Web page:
Pulp Therapy for the Primary Dentition










CHAPTER 21 Dental Materials 301
and an increase in wear. To compensate for polymerization shrinkage,
some of the Bis-GMA resin in the composite is prepolymerized
by the manufacturer.
More highly lled (>70% by volume) microlled resin–based
composites are available and can be eectively used in areas where
greater wear and stress is anticipated.
Macrolled Resin–Based Composite
Macrolled resin–based composite (Fig. 2.12B) has silane-treated
ller particles (approximately 80% by volume) in a Bis-GMA
resin. e particle sizes are much larger than those found in
microlled systems. Although these particles are larger than those
found in the microlled composites, they are smaller than the
conventional resin-based composite particles. e high ller-particle
percentage increases wear resistance. Because most of these resin
composites are used for posterior restorations, the material is usually
radiopaque from the ller type.
Hybrid Resin–Based Composite
Hybrid resin–based composites (Fig. 21.12C) have a combination
of small and large particles, representing the size of the particles
found in microlled and macrolled resin–based composites,
respectively. The high percentage of filler particles provides
strength and wear resistance, yet the smaller ller particles allow
for particles to arrange in close proximity to each other, which
can provide minimal polymerization shrinkage and improved
polishability compared with macrolled composite. ese resin-
based composites are considered for restorations that may have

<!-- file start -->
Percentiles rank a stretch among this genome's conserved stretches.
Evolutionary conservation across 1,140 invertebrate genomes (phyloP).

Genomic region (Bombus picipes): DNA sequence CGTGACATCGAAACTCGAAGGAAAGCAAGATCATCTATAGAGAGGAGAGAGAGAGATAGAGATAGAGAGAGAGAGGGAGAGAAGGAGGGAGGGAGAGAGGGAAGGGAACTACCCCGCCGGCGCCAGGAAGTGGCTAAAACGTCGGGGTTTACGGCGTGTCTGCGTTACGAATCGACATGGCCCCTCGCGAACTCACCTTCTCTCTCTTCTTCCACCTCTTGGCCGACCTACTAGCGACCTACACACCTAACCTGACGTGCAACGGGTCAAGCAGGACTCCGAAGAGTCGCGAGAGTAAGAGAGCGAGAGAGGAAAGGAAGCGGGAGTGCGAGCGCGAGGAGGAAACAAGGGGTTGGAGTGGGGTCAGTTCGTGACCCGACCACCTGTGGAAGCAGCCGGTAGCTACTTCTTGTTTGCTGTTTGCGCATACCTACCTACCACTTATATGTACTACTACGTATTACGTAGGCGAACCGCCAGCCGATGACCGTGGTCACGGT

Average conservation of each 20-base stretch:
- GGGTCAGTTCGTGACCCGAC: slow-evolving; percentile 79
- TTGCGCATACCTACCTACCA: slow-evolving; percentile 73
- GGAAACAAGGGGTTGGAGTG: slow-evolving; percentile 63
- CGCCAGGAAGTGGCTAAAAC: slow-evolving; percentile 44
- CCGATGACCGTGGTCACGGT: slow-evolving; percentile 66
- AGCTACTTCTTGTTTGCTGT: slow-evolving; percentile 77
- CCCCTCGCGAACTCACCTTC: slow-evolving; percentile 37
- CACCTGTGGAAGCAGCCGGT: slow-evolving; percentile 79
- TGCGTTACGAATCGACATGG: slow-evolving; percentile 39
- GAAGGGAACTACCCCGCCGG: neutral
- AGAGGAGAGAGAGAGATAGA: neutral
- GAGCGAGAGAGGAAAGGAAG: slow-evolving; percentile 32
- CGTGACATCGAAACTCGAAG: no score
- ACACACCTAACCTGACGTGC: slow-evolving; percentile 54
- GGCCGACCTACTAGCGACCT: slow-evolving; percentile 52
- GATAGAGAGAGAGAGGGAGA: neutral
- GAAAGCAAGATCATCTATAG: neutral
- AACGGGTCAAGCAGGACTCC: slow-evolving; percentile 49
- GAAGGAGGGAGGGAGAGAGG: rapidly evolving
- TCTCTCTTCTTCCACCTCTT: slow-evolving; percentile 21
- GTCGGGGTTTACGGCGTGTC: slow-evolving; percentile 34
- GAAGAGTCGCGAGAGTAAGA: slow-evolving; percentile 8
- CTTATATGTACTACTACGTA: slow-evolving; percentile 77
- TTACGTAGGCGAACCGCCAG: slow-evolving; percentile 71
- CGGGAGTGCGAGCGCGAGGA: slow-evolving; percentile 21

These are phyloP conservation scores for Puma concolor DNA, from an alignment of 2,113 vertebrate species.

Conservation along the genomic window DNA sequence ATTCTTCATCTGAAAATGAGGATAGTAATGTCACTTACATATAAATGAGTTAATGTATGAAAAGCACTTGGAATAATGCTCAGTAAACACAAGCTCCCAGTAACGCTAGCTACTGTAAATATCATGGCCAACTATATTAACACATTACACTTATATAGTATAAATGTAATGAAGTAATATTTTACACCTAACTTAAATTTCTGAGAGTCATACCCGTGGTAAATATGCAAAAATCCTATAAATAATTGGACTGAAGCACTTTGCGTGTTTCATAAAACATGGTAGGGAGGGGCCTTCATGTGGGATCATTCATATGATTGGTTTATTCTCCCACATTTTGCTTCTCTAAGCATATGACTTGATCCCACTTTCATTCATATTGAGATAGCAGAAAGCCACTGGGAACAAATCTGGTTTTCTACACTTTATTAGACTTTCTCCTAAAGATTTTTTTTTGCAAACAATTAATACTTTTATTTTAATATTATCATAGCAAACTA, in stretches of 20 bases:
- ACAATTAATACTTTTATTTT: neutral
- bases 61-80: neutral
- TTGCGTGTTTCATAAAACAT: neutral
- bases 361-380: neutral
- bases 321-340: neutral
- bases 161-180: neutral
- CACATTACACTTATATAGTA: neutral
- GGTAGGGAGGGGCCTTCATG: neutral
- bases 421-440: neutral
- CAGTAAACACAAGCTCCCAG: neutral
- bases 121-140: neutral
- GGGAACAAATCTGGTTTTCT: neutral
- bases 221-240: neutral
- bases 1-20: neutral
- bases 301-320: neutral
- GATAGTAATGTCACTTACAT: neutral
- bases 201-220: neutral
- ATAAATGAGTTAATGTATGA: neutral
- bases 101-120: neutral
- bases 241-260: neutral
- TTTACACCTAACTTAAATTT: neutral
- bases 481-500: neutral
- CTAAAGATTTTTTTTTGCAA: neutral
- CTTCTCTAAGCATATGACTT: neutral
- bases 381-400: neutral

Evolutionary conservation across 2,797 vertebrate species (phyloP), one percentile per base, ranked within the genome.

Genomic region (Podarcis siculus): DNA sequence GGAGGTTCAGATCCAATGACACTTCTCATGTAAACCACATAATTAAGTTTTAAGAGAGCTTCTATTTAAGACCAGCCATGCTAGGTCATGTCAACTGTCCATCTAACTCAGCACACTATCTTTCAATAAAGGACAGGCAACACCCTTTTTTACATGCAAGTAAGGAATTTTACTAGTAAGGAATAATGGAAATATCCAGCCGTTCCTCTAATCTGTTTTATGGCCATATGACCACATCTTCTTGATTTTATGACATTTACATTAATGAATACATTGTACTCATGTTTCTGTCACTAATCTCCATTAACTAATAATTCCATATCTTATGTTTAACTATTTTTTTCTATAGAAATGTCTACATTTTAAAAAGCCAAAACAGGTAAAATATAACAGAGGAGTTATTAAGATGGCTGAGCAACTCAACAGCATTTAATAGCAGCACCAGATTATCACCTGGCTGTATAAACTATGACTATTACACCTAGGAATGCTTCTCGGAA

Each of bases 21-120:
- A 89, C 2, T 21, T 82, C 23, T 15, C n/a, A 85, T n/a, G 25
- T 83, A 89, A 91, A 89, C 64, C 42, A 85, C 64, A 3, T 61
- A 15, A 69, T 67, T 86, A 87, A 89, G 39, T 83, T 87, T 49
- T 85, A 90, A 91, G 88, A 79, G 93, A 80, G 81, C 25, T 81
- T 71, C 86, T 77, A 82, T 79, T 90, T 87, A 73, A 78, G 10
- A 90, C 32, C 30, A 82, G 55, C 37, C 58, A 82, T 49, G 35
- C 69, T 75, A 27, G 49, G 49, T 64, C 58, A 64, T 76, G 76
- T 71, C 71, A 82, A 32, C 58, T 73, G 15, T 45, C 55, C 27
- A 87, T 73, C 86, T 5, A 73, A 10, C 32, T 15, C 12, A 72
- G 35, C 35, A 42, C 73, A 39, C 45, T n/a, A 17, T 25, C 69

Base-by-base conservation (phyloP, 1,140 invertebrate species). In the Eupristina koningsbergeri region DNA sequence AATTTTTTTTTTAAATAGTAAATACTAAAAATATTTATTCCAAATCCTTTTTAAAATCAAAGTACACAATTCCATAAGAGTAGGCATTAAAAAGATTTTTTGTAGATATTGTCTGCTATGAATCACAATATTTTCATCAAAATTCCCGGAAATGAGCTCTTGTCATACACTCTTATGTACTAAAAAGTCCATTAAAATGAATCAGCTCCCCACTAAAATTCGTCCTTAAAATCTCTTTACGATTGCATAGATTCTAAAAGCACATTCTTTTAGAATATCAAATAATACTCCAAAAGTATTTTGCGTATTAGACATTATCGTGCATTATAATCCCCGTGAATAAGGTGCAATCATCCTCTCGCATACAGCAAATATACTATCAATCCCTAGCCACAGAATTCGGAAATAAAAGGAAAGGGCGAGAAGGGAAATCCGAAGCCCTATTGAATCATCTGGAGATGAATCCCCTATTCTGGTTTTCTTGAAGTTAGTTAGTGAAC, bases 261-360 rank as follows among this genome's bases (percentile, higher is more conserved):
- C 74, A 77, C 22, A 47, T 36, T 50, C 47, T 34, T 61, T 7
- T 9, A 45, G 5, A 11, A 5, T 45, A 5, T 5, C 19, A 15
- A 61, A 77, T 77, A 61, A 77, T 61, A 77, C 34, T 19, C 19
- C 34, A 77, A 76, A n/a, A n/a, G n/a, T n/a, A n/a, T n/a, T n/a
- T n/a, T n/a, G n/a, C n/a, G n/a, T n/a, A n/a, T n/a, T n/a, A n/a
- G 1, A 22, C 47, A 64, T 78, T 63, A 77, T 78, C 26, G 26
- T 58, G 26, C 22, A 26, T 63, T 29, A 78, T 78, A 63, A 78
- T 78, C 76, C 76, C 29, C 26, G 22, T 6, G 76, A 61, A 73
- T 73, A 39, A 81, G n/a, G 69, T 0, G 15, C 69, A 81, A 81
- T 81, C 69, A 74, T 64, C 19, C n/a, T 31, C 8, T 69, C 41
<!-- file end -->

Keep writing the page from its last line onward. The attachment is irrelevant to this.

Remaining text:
stress-bearing areas during mastication but must have a well-polished
surface.
Nanolled Resin–Based Composite
Since the introduction of resin-based composites, the size of
filler particles has become smaller. More recently, nanofilled
composites (Fig. 21.12D) that contain very small ller particles
have been introduced. ese resin composites oer the strength
of a highly lled resin as well as polishability due to the small
particles.
Glass Ionomer
Anterior Restorations
Preparations of glass ionomer cements are available in various
shades that can be used for anterior restorations.
64,65
e use of
glass ionomer for anterior restorations is limited to class III and
class V preparations. e low fracture resistance and strength
of mechanical bonding to enamel make its use impractical for
class IV restorations. Retention of glass ionomer restorations
in the restoration of class V preparations, where the gingival
margin is not in enamel, may demonstrate favorable retention
when restored with a glass ionomer rather than a resin-based
composite. The fluoride release from glass ionomer restora-
tions has been shown to inhibit the development of secondary
caries.
66–69
Posterior Restorations
e major disadvantage of glass ionomer cement as a posterior
restorative material is its susceptibility to fracture and wear. Metal
particles have been added to glass ionomer cement to increase
their strength and wear resistance for posterior restorations. Fracture
resistance remains a concern, and critical decisions should be made
when using the material for posterior restorations. Investigations
have demonstrated the clinical success of resin-modied glass
ionomer cement as a posterior restorative material in the primary
dentition.
66,70,71
Again, uoride release and bonding capabilities
are advantages of the glass ionomer cements.
Compomers
Compomers are recommended for use as a pediatric dental
restorative material.
72–75
Compomers are actually a cross between
resin-based composite and glass ionomer cement.
e compomers were developed in the hope of bringing the
favorable properties of resin-based composite—such as wear